GABPA is located in the nucleus and binds to multiple gene promoters. Since GABPA positively regulated E-Cadherin mRNA level in our present study, it is possible that GABPA binds to the promoter of E-cadherin and regulates its expression. To test this hypothesis, binding of the endogenous GABPA protein to the E-cadherin promoter was analyzed by ChIP assays in vitro. However, the primer set did not induce a strong DNA amplification of the E-cadherin promoter region (Fig. 4c). Collectively, these results indicated that GABPA does not directly bind to the E-cadherin promoter.

Knockdown of GABPA promoted HCC metastasis in vivo

Next, the effects of GABPA downregulation were examined in vivo in a xenograft model. 7402-shGABPA and 7402-shCtrl cells were injected into nude mice. At 40 days after implantation, mice were sacrificed and the metastatic nodules were counted in a double-blind manner. As shown in Fig. 5a, injection of 7402-shGABPA cells increased the number of metastatic tumors in the lungs and liver of mice, and these results were confirmed by histology and HE staining. However, there was no significant difference in the tumor size between the groups (Additional file 3: Figure S3a). Injection of mice with SK-Hep1-Ctrl and SK-Hep1-GABPA overexpressing cells showed the opposite results (Additional file 3: Figure S3b). To correlate the biological response with the mechanisms identified in HCC cells, E-cadherin protein levels were assessed by western blotting. As shown in Fig. 5b, knockdown of GABPA significantly downregulated E-cadherin in transplanted tumor tissues. The in vivo results supported the hypothesis that GABPA plays a critical role in suppressing HCC cell migration and invasion.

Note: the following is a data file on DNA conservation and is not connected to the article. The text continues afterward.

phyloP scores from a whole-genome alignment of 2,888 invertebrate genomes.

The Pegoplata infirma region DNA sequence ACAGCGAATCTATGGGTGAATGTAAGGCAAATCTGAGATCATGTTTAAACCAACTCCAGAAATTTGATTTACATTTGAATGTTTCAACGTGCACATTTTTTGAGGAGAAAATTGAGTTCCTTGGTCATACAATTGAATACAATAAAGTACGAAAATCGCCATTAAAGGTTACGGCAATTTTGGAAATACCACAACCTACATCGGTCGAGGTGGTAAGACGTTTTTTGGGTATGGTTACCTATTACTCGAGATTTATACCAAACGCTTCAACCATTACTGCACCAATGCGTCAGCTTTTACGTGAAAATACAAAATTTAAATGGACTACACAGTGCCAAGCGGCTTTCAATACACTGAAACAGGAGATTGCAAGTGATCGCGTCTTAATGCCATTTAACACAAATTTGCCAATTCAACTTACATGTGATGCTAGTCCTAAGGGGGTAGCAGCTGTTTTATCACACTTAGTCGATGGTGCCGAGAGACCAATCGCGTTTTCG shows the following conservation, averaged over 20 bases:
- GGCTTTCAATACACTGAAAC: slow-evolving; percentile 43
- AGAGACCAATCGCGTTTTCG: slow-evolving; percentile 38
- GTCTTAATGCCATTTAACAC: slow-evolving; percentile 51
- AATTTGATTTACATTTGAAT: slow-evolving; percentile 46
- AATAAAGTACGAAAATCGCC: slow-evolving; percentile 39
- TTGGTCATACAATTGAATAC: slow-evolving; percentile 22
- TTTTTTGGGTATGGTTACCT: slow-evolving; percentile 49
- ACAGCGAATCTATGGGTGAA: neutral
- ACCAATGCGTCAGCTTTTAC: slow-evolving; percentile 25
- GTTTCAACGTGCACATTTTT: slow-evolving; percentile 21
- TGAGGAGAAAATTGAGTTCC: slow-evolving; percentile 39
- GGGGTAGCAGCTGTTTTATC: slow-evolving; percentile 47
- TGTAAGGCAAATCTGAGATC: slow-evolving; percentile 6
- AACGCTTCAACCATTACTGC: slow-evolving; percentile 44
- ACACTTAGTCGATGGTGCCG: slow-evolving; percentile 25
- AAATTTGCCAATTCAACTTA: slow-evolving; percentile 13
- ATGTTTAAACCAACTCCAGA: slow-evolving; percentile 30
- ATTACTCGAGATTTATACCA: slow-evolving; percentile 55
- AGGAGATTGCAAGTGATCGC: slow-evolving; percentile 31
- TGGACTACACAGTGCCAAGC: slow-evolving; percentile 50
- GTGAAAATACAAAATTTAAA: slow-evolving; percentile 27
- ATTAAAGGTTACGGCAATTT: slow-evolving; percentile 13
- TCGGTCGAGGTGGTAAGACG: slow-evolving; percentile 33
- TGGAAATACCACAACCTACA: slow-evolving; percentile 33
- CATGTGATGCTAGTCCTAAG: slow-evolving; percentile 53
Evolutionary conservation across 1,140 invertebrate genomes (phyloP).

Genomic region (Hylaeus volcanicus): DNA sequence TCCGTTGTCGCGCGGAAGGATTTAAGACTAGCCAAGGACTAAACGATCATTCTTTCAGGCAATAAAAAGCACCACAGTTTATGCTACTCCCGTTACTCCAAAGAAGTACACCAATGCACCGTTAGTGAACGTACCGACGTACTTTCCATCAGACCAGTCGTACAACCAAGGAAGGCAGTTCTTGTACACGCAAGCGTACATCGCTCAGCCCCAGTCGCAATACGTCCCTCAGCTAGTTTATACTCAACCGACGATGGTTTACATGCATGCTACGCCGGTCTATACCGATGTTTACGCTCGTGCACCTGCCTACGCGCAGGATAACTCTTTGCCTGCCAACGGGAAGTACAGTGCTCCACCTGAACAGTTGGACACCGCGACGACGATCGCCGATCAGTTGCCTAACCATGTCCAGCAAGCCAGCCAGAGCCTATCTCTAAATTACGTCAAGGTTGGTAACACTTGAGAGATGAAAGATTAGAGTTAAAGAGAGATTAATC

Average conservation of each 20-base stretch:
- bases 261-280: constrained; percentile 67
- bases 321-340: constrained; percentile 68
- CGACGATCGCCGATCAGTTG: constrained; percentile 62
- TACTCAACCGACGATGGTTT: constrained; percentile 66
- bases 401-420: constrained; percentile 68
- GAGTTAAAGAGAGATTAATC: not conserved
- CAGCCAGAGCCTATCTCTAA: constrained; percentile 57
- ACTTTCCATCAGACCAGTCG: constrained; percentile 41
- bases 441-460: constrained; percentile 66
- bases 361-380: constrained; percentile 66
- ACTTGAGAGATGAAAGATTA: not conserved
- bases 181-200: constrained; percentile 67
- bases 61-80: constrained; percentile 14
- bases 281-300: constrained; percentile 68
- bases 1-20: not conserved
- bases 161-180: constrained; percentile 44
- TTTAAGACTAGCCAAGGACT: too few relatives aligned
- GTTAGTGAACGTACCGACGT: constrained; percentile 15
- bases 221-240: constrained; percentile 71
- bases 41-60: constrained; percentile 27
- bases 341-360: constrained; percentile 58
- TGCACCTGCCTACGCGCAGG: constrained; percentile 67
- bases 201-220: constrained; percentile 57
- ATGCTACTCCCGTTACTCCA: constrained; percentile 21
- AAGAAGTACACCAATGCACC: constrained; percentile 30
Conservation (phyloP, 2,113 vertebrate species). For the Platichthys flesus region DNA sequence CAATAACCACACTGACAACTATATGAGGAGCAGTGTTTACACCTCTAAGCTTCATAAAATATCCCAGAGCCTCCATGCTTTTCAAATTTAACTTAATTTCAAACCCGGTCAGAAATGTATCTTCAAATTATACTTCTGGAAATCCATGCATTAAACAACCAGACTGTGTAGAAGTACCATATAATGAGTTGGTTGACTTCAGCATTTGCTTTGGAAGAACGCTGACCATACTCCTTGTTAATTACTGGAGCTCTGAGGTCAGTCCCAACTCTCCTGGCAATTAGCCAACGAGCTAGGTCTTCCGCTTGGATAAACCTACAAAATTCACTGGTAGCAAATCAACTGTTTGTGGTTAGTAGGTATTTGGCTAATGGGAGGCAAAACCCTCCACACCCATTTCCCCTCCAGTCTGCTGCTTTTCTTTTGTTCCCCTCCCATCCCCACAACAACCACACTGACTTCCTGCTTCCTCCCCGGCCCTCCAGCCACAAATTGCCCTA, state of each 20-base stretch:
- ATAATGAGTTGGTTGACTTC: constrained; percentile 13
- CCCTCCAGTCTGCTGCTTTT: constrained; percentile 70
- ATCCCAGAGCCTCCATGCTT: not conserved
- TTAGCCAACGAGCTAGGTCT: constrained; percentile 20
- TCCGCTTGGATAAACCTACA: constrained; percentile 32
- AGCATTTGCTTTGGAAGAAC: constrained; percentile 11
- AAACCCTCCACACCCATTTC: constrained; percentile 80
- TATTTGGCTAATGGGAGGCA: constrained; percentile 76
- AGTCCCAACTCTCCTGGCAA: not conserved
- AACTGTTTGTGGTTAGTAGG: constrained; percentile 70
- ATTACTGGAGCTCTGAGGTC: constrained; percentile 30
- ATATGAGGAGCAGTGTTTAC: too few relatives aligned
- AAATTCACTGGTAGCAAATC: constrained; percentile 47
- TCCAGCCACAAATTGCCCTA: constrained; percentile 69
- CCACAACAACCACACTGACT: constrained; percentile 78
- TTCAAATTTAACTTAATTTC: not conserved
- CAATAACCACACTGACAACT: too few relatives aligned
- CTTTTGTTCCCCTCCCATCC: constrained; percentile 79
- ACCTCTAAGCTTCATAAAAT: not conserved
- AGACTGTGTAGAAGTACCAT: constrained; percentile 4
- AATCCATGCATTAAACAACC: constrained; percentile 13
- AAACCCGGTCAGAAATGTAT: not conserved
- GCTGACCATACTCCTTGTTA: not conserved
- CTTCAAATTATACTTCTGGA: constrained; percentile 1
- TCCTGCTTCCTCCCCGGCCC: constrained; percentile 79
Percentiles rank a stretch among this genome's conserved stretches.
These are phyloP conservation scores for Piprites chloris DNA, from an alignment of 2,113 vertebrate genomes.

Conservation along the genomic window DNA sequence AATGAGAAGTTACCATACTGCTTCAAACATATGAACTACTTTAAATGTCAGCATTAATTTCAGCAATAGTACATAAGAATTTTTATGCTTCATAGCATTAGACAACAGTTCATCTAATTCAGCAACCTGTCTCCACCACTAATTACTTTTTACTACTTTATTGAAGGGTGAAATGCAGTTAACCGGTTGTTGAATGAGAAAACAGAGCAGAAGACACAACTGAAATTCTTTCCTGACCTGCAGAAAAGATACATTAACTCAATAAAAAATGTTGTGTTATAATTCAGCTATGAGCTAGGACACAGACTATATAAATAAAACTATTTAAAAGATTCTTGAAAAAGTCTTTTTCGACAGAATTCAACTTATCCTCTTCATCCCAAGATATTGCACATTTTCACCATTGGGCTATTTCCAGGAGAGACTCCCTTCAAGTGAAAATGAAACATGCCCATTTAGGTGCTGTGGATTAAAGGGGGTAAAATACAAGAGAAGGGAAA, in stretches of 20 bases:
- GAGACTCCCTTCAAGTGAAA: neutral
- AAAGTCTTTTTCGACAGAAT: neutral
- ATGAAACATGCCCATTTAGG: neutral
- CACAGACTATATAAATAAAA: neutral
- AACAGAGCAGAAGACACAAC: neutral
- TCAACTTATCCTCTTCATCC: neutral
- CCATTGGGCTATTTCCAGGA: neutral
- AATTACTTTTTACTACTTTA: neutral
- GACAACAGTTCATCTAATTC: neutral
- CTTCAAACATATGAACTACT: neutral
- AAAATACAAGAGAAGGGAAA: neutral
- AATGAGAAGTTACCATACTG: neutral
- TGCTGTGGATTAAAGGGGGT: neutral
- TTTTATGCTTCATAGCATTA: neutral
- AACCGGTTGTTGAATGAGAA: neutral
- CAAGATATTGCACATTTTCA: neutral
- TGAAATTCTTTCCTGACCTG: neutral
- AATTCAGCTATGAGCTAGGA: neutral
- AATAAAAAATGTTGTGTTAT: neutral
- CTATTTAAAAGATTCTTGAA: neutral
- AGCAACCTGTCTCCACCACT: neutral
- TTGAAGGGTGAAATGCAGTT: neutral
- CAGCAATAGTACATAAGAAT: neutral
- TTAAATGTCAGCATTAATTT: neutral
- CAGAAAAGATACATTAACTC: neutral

Fig. 5

GABPA knockdown enhanced HCC metastasis in vivo. a Mice injected with 7402-shCtrl cells had fewer pulmonary and intra-hepatic micro-metastatic nodules than those injected with 7402-shGABPA. b Western blot analysis of the expression of GABPA and E-cadherin protein levels in 7402-shGABPA and 7402-shCtrl tumors. (*P < 0.05)

Discussion

HCC is a common malignancy and its incidence and mortality are increasing worldwide. Despite advances in the surgical and medical treatment of HCC and extensive research into the mechanisms underlying HCC metastasis, the mortality from HCC remains high and the prognosis of patients is poor [31]. Tumor invasion, metastatic dissemination, and recurrence are the major causes of the poor clinical outcome of HCC patients [3234]. Therefore, it is vital to identify metastasis-associated biomarkers and elucidate the mechanisms underlying HCC metastasis to develop effective therapeutic strategies to improve the quality of life of HCC patients.

Studies indicate that GABPA is involved in embryonic development, innate and acquired immunity, myeloid and hematopoietic stem cell differentiation, and cell cycle progression among other functions. However, to the best of our knowledge, the regulatory roles and mechanisms of GABPA in HCC cell migration and its clinical pathological significance have not been reported to date.